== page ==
Exam system 'losing public confidence' as hundreds miss out on university places over poor marking

Christopher King, HMC chairman, warns students are missing their first choices because their A-level marks were wrong

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The Independent Online

Shoddy marking standards mean that hundreds of teenagers are wrongly missing out on places at their first-choice universities and eroding public confidence in Britain’s exam system, the leader of Britain’s top independent schools will warn.

Christopher King, chairman of the Headmasters' and Headmistresses' Conference (HMC) - which represents 275 of the country's best known independent schools, will reveal that hundreds of students have lost places at their first choice universities - simply because their A-level marks were wrong.

"We know of cases where, after re-remarks have come through, their pupils are confirmed as having exceeded the offer of their first choice university yet have nevertheless been told - inexplicably - that they no longer have a place for that year," he will tell his annual conference at St Andrews University in Scotland.

Mr King, who is headmaster of Leicester Grammar School, will add:  "So they have been let down twice: first by inaccurate marking and second by a university unwilling to behave honourably.  We all know this can have a terrible impact of the young people concerned."

Mr King will reveal that 77,450 A-level and GCSE papers were regraded last year - a 42 per cent rise on the figures for the previous year.

He will say the education system is facing a "perfect storm of both decreasing public confidence and increasing pressure in the system as the greater emphasis on end-of-term exams creates even more work for examiners over the summer".

"Under my chairmanship, we will not rest until the UK has the quality assured exam system its young people deserve," he will add.

"In schools across the UK this summer pupils have yet again been given frankly unbelievable marks or grades which catapults them into clearing or, worse, into limbo as their university of choice hangs on to them while deciding what to do," he will say.

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Exam board representatives and senior headteachers have now set up a task force aimied at modernising the exam system (Getty)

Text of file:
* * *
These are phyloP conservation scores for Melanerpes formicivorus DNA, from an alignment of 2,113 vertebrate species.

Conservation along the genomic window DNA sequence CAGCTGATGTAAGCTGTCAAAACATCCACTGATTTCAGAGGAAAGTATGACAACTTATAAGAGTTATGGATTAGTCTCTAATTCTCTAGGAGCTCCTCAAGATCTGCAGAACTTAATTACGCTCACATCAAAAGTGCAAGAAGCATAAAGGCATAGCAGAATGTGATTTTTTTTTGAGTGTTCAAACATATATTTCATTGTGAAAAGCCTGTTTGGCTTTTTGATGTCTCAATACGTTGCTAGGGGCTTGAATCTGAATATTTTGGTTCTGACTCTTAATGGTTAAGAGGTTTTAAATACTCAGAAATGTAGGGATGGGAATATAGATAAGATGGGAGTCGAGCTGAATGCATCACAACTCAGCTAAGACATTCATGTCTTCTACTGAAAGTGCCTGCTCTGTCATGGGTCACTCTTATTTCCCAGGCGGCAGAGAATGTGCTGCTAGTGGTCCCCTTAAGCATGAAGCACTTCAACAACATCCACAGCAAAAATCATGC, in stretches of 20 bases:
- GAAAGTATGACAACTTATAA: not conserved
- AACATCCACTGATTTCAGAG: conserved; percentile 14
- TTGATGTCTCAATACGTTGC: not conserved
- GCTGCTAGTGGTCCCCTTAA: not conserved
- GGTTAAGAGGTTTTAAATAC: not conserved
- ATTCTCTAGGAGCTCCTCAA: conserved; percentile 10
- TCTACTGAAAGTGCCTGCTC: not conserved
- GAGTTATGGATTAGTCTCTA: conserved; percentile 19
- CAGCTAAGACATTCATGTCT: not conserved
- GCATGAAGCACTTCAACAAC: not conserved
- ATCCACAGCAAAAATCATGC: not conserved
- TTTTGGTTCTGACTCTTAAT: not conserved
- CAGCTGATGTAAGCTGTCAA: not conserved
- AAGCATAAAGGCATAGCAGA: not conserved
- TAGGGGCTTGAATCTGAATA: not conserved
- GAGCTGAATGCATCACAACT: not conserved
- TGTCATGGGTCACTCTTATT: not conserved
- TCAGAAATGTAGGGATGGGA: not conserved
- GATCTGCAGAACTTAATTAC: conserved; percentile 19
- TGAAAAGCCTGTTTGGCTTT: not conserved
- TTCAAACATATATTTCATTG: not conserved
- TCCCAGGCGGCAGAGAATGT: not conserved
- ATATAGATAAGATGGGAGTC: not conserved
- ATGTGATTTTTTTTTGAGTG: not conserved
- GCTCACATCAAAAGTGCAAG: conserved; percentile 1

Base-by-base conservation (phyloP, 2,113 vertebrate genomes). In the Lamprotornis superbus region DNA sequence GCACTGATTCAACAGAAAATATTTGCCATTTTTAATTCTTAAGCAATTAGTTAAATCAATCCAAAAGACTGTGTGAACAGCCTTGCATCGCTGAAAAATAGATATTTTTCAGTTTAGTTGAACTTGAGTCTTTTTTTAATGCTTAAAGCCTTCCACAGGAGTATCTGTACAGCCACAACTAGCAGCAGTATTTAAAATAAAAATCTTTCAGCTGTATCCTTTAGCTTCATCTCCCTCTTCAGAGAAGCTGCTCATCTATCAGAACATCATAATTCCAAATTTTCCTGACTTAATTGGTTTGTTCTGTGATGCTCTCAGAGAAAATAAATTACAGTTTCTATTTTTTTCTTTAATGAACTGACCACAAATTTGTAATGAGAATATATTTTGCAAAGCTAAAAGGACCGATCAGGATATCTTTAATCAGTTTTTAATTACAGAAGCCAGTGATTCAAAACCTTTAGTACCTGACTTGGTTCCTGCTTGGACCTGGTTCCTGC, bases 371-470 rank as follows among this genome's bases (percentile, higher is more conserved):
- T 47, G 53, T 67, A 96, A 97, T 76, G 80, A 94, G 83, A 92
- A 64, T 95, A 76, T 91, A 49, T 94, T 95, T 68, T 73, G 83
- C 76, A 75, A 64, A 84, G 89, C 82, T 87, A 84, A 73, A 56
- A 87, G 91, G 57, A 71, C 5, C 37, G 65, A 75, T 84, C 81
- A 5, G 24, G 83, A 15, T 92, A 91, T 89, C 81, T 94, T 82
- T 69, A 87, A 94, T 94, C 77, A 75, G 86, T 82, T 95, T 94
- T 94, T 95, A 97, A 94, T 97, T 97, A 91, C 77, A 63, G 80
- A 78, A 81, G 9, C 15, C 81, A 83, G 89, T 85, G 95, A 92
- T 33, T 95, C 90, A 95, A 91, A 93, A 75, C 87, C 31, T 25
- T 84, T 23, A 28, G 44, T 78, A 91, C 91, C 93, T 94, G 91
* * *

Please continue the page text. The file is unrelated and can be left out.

Mr King will claim this crisis is as a result of an inadequate examiner workforce and a "byzantine" appeals process which is too cumbersom and costly for many state schools to be able to afford.

"The fact is the exams workforce has been operating as a 'cottage industry' which - despite some modernisation - now needs to reinvent itself for the 21st century," he will argue.

He will reveal that exam board representatives and senior headteachers have now set up a task force aimied at modernising the exam system.

Under my chairmanship, we will not rest until the UK has the quality assured exam system its young people deserve

Christopher King, chairman of the HMC

He will call for "a larger and more skilled marker workforce" which is better trained and reasonably paid and an appeals system which is easy to understand.

Meanwhile, he will urge critics of the independent school system to "stop indulging in toffism and out of date preconceptions about the nature of our schools -  above all, stop believing that you can make the weak strong by making the strong weaker".  

"Instead of carping, accept we want to make a positive contribution, too," he will say.  "Decision makers:  we want to engage with you."

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He will argue that it is wrong to accudse the independent sector of elitism and creating a two-tier system which is holding back the state sector.

"It is clearly absurd to blame the (independent) sector which educates seven per cent of the school population for the ills and the educational experience of the other 93 per cent," he will say.

"This seems to me to be a distraction tactic steering the debate away from serious and long term issues such as funding crises and teacher shortages.

"If we were in our ivory towers, we climbed down long ago."

He will criticise the use of the term in government circles of "independent state schools" to describe the new breed of academies that have been created, describing it as "an oxymoron".

"How is a state academy truly independent when, through Ofsted and performance tables, the Government can set most of the curriculum," he will ask.  He will say he is quite relaxed about his school registering nil per cent in the number of pupils achieving five A* to C grades at GCSE including maths and English simply because it has decided to offer its pupils the more traditional IGCSE instead.

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